Piing



[pahy] /paɪ/

noun, plural pies.
1.
printing types mixed together indiscriminately.
2.
any confused mixture; jumble.
verb (used with object), pied, piing.
3.
to reduce (printing types) to a state of confusion.
4.
to jumble.
[pahy] /paɪ/
noun, verb (used with object), pied, pieing.
1.
2 .
/paɪ/
noun (pl) pis
1.
the 16th letter in the Greek alphabet (Π, π), a consonant, transliterated as p
2.
(maths) a transcendental number, fundamental to mathematics, that is the ratio of the circumference of a circle to its diameter. Approximate value: 3.141 592…; symbol: π
/paɪ/
noun (pl) pies
1.
a jumbled pile of printer’s type
2.
a jumbled mixture
verb (transitive) pies, piing, pied, pies, pieing, pied
3.
to spill and mix (set type) indiscriminately
4.
to mix up
/paɪ/
adjective
1.
(Brit, slang) short for pious (sense 2), pious (sense 3)
abbreviation
1.
Philippine Islands
2.
private investigator
/paɪ/
noun
1.
a baked food consisting of a sweet or savoury filling in a pastry-lined dish, often covered with a pastry crust
2.
have a finger in the pie

3.
pie in the sky, illusory hope or promise of some future good; false optimism
/paɪ/
noun
1.
an archaic or dialect name for magpie
/paɪ/
noun, verb
1.
(printing) a variant spelling of pi2
/paɪ/
noun
1.
a very small former Indian coin worth one third of a pice
/paɪ/
noun
1.
(history) a book for finding the Church service for any particular day
/paɪ/
adjective
1.
(NZ, informal) be pie on, to be keen on
n.

Greek letter, from Hebrew, literally “little mouth.” As the name of the mathematical constant, from 1841 in English, used in Latin 1748 by Swiss mathematician Leonhart Euler (1707-1783), as an abbreviation of Greek periphereia “periphery.” For the meaning “printer’s term for mixed type,” see pie (3).
n.

“pastry,” mid-14c. (probably older; piehus “bakery” is attested from late 12c.), from Medieval Latin pie “meat or fish enclosed in pastry” (c.1300), perhaps related to Medieval Latin pia “pie, pastry,” also possibly connected with pica “magpie” (see pie (n.2)) on notion of the bird’s habit of collecting miscellaneous objects. Figurative of “something to be shared out” by 1967.

According to OED, not known outside English, except Gaelic pighe, which is from English. In the Middle Ages, a pie had many ingredients, a pastry but one. Fruit pies began to appear c.1600. Figurative sense of “something easy” is from 1889. Pie-eyed “drunk” is from 1904. Phrase pie in the sky is 1911, from Joe Hill’s Wobbly parody of hymns. Pieman is not attested earlier than the nursery rhyme “Simple Simon” (c.1820). Pie chart is from 1922.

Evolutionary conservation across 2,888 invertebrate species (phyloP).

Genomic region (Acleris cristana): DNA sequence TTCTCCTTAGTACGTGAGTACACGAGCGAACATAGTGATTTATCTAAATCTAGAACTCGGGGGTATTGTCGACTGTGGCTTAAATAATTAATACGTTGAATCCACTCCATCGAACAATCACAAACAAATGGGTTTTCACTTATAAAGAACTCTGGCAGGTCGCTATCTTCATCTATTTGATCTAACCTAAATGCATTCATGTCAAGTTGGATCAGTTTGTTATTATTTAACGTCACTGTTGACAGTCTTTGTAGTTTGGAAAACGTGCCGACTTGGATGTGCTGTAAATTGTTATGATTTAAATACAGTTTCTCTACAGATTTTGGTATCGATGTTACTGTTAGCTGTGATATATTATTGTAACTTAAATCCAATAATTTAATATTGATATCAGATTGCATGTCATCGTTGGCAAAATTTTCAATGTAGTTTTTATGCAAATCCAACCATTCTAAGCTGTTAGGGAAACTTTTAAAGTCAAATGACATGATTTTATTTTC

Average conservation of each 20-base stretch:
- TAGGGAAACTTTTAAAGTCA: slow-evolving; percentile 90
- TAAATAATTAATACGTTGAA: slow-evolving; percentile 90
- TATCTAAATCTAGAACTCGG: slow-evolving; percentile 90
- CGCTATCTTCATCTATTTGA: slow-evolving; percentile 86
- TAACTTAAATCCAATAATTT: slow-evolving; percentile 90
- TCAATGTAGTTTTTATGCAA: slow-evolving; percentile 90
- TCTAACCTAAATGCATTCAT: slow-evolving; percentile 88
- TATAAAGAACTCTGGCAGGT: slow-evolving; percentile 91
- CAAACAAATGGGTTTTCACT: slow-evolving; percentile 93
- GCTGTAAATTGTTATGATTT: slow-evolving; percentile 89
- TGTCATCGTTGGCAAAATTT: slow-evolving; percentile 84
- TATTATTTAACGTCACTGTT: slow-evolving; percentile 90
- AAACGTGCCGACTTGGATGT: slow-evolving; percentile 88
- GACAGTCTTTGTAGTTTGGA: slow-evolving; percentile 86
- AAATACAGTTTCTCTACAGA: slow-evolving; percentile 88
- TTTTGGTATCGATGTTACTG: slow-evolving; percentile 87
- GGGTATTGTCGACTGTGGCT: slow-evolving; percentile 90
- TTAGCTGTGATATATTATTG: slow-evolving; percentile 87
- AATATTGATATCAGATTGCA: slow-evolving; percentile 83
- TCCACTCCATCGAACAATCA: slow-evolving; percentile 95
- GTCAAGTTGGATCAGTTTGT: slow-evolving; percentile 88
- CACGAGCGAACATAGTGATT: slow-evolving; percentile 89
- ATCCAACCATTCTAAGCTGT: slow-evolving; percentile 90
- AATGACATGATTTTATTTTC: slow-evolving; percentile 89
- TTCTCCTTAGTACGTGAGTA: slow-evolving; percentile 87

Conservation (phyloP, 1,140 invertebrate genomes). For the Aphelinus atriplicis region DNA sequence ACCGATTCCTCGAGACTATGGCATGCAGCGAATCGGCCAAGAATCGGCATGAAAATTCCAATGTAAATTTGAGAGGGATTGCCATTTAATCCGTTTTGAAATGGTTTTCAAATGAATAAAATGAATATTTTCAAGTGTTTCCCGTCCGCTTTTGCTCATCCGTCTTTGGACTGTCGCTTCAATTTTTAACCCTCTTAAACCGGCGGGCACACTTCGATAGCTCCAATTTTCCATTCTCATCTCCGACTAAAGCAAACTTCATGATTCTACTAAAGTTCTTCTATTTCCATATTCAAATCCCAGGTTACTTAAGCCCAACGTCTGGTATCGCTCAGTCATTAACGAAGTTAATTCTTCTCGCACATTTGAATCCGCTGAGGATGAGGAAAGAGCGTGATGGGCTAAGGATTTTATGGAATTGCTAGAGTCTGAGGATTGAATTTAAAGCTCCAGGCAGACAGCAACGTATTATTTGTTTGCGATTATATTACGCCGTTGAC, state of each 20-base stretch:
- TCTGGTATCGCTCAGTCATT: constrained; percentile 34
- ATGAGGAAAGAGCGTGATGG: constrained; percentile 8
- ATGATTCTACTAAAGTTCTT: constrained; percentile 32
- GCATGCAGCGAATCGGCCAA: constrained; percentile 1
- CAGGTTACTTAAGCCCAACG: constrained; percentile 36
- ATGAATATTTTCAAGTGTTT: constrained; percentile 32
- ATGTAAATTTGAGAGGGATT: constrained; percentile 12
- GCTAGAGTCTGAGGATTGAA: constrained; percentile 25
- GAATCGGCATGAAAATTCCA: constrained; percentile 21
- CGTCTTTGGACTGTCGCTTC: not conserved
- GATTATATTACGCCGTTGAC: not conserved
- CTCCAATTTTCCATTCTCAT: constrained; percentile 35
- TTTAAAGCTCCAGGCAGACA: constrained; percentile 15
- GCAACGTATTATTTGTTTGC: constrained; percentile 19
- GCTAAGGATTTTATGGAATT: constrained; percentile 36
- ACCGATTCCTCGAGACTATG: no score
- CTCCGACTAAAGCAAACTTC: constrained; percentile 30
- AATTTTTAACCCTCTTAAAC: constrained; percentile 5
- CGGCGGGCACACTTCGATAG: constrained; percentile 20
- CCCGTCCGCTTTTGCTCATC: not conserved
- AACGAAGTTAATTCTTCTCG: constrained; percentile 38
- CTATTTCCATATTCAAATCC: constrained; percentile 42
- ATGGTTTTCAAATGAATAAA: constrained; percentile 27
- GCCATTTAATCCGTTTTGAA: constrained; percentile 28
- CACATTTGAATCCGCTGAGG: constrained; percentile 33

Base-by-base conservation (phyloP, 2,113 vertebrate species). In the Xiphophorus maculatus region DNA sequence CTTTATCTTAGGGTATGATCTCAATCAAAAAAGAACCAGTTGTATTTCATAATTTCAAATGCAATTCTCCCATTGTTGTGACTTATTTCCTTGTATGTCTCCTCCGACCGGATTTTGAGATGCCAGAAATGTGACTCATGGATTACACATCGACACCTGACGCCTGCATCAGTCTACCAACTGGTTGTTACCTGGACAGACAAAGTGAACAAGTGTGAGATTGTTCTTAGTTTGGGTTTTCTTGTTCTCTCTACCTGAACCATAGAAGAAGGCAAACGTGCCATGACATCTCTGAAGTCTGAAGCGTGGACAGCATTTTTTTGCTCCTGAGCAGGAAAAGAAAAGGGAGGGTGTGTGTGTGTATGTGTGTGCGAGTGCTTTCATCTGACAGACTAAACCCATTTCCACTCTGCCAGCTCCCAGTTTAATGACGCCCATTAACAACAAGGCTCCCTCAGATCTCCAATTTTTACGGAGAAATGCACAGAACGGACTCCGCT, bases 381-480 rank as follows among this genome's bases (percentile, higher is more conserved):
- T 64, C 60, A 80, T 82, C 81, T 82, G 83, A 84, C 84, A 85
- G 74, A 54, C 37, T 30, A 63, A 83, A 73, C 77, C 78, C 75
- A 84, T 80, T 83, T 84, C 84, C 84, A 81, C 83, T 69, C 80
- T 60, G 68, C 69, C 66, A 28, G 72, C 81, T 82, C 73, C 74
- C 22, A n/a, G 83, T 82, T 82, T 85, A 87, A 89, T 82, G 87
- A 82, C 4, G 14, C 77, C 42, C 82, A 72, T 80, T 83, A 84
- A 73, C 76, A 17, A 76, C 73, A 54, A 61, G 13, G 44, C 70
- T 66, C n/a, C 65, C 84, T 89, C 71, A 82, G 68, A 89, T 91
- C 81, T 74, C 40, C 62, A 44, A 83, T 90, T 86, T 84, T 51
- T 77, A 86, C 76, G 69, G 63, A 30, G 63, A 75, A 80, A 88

“magpie,” mid-13c. (late 12c. as a surname), from Old French pie (13c.), from Latin pica “magpie” (see magpie). In 16c., a wily pie was a “cunning person.”

also pi, printers’ slang for “a mass of type jumbled together” (also pi, pye), 1650s, perhaps from pie (n.1) on notion of a “medley,” or pie (n.2); cf. pica (n.1). As a verb from 1870. Related: Pied.

pi (pī)
n. pl. pis

Symbol π The 16th letter of the Greek alphabet.

pI (pē’ī’)
n.
The pH value for the isoelectric point of a given substance in solution.
pi
(pī)
An irrational number that has a numerical value of 3.14159265358979… and is represented by the symbol π. It expresses the ratio of the circumference to the diameter of a circle and appears in many mathematical expressions.
pi [(peye)]

The irrational number obtained by dividing the length of the diameter of a circle into its circumference. Pi is approximately 3.1416. The sign for pi is π.

noun

noun

An easy task or job; gravy: That’s pie for him (1889+)

Related Terms

apple-pie order, cutesy-poo, cutie-pie, easy as pie, fur pie, hair pie, sweetie-pie
Pali
inorganic phosphate
1.
performance indicator
2.
politically incorrect
3.
present illness
4.
primary infertility
5.
principal investigator
6.
private investigator
Proto-Indo-European
In addition to the idiom beginning with
pie

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